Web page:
I would agree with sqausher1. I am sure they tried very hard to get in, but it seemed to me the whole holding-the-sign thing was a bit amateurish. I think the reality is at this point that there is no “olympic ideals” other than what makes money. Squash is not good as a revenue generation sport. Teaching pros in golf get $100/hour or more for a lesson, squash professionals in many places have difficulty charging $35. Not enough demand, not enough exposure, not enough money, not enough political connections, and not enough BRIBES (oops, I didn’t say that). Don’t convince Roger Federer to support squash, convince Juan Antonio Samaranch’s son to take up the game. If he can convince the IOC to oust wrestling in favour of Modern Pentathlon, surely he can get squash in.

    The only way to get into the olympics is to make everything about the marketing and participation of the sport so strong that they cannot keep squash out even if they wanted to.

  7. September 27, 2013 at 8:58 am

    Finally someone making sense Squasher1 maybe you should be running the WSF or PSA or WISPA. It still boggles me how Squash was expecting to be entered in the Olympics when they don’t even have a women’s world open for 2013 yet. Speaking on IOC corruption I am sure there is plenty of corruption within Squash also. I leave it to you Squasher1 you said all on point and anyone who disagrees with any of your points is obviously biased or does not want to admit how week the Squash campaign was. Squash does need to hire “qualified” people internally to run the show not to be constantly outsourcing services with minimal follow up. And squash players need to stop being asked about their opinion they hurt the case more than anything they should just focus on playing the game or hire qualified publicists to speak on their behalf, because the stuff they say is way too biased and no one relates to what they say unless you are part of the tiny tiny tiny closed community. So who is going to be first to disagree?!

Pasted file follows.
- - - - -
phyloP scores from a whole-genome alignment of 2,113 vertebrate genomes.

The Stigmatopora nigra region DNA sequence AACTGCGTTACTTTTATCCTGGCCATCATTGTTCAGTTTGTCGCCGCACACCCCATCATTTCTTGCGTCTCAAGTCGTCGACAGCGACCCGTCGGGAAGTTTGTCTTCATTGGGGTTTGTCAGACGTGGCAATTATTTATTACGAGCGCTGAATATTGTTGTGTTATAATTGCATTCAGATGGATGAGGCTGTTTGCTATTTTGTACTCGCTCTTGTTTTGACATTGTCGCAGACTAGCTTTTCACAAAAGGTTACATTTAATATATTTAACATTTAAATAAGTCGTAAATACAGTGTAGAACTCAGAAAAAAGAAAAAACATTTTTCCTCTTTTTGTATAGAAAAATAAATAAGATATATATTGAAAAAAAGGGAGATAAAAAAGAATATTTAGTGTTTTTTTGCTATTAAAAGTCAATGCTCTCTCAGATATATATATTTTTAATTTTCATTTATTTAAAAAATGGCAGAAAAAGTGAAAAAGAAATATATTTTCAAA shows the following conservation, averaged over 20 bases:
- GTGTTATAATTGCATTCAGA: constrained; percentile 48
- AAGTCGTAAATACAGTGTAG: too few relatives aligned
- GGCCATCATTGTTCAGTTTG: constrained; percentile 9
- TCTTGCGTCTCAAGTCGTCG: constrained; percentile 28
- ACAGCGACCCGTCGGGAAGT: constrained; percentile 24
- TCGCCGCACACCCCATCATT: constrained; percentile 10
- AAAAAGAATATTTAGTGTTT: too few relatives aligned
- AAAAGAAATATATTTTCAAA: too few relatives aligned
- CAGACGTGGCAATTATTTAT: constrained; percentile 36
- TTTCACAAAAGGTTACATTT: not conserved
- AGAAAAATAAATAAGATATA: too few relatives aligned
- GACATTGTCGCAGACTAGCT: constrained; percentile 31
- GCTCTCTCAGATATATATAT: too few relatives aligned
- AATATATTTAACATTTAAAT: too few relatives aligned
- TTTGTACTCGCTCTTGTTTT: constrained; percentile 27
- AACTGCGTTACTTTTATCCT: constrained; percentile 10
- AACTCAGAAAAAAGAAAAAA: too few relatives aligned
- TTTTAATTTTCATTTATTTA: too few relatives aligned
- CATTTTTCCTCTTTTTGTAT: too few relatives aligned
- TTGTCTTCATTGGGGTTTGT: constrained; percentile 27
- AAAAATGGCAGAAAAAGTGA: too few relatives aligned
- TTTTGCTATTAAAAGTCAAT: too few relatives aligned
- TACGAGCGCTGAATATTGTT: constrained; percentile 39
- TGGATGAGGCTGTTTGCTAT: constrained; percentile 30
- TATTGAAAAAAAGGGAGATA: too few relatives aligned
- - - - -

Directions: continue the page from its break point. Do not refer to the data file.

8. Jason
    September 28, 2013 at 11:15 am

    I reckon it’s all very well re-instating wrestling, but I’d like someone from the Olympic movement to ask squash to not bid again. Instead they should prepare a presentation as to why squash ISN’T in the Olympics.

    Instead we once again find ourselves in the most ridiculous situation of not having this superb sport in the biggest (multi-sport) games on the planet.

    And this situation makes the Olympic Federation look ridiculous in my eyes.

  9. Double-dot
    September 29, 2013 at 2:16 am

    Squasher1 has very good points indeed. And after reading all those posts, the main denominator is money. What I am afraid of is once the big shots start to dictate how squash should be run, are we not going to held hostage? We know all too well how dirty some sports has become when large money starts to flow in, and it is not always for the good of the sport itself. At least at this point, squash has some autonomy and keep the sport clean (on and off the court) and accessible to all. I do not see the emergency of becoming an Olympic sport, and sell the soul to the billionaires…